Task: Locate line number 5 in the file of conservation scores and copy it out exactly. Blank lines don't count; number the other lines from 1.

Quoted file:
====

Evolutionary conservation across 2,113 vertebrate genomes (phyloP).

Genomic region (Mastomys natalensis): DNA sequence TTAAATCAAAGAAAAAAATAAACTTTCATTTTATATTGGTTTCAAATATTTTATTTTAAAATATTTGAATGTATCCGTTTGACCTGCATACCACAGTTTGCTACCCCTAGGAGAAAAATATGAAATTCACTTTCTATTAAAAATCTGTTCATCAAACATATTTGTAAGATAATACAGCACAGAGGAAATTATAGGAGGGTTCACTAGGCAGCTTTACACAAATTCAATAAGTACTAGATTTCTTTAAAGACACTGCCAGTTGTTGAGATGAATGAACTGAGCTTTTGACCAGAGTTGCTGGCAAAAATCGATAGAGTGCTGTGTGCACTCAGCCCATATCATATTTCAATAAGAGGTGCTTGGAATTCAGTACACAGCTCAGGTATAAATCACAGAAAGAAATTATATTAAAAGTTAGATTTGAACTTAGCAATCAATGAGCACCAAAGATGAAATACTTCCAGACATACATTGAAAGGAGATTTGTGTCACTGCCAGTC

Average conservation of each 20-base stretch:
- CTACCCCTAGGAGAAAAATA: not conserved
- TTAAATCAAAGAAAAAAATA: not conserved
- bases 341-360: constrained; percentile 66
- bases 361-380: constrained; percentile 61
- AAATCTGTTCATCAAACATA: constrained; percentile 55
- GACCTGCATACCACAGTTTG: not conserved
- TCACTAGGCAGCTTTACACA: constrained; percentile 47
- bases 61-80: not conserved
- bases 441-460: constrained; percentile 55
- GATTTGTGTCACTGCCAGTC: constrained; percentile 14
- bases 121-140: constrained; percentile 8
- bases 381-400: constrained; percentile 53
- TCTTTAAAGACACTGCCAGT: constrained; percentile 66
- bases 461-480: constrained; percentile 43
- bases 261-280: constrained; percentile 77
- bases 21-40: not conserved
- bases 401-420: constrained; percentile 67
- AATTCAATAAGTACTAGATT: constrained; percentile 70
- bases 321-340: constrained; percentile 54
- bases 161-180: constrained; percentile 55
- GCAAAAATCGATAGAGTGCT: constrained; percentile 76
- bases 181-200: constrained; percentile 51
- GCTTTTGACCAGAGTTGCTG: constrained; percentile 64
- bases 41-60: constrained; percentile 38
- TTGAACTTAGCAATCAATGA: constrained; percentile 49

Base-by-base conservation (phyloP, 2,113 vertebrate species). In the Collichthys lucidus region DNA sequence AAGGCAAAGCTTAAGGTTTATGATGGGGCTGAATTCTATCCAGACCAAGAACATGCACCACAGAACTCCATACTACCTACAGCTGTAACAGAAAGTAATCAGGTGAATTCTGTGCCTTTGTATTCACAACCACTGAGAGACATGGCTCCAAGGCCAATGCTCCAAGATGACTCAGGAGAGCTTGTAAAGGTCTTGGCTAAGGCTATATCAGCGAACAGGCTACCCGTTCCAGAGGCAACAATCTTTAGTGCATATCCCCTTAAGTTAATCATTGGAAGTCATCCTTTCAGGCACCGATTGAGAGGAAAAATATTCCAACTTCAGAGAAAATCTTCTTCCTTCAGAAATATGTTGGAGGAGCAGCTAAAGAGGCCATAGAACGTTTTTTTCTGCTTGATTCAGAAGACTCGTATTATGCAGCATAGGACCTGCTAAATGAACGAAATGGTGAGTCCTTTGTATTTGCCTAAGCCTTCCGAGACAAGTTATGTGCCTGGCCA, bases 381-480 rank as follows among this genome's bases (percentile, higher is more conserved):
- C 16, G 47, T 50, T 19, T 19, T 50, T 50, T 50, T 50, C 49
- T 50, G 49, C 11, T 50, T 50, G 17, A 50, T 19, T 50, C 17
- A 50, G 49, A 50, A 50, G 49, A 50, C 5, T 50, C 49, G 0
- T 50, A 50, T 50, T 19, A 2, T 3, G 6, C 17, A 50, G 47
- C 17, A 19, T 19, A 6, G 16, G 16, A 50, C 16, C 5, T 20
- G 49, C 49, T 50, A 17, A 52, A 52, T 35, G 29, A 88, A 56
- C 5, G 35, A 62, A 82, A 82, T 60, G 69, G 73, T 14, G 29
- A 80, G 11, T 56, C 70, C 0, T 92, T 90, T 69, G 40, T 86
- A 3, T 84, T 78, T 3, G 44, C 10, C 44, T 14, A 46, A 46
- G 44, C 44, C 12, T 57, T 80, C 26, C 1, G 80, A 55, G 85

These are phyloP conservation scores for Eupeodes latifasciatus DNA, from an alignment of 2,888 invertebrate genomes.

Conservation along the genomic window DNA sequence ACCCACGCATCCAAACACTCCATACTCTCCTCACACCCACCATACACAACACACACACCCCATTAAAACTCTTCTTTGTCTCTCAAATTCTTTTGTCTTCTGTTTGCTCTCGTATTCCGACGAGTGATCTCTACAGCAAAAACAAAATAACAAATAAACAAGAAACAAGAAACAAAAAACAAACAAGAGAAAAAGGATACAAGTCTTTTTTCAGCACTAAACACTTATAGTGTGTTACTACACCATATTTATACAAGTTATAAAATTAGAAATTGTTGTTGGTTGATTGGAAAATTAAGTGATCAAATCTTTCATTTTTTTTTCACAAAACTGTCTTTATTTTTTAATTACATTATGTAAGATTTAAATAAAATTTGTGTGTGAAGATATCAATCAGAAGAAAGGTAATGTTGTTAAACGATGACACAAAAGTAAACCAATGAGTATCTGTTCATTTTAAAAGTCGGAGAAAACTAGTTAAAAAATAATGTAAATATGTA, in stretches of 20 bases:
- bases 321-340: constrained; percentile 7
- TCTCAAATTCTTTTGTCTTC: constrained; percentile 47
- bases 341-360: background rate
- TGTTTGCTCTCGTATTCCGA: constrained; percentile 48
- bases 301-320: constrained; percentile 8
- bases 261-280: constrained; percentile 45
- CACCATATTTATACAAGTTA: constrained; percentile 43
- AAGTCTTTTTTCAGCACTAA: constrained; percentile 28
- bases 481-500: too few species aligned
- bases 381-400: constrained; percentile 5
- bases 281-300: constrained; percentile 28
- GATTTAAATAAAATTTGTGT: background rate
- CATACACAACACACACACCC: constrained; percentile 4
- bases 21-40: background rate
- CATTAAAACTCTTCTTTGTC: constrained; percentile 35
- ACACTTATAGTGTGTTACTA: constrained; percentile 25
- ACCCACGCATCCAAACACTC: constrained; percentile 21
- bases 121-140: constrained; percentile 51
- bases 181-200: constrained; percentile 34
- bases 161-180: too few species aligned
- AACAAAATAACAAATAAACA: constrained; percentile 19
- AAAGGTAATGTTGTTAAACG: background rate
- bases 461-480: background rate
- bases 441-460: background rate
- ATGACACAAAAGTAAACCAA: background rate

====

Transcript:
- TTAAATCAAAGAAAAAAATA: not conserved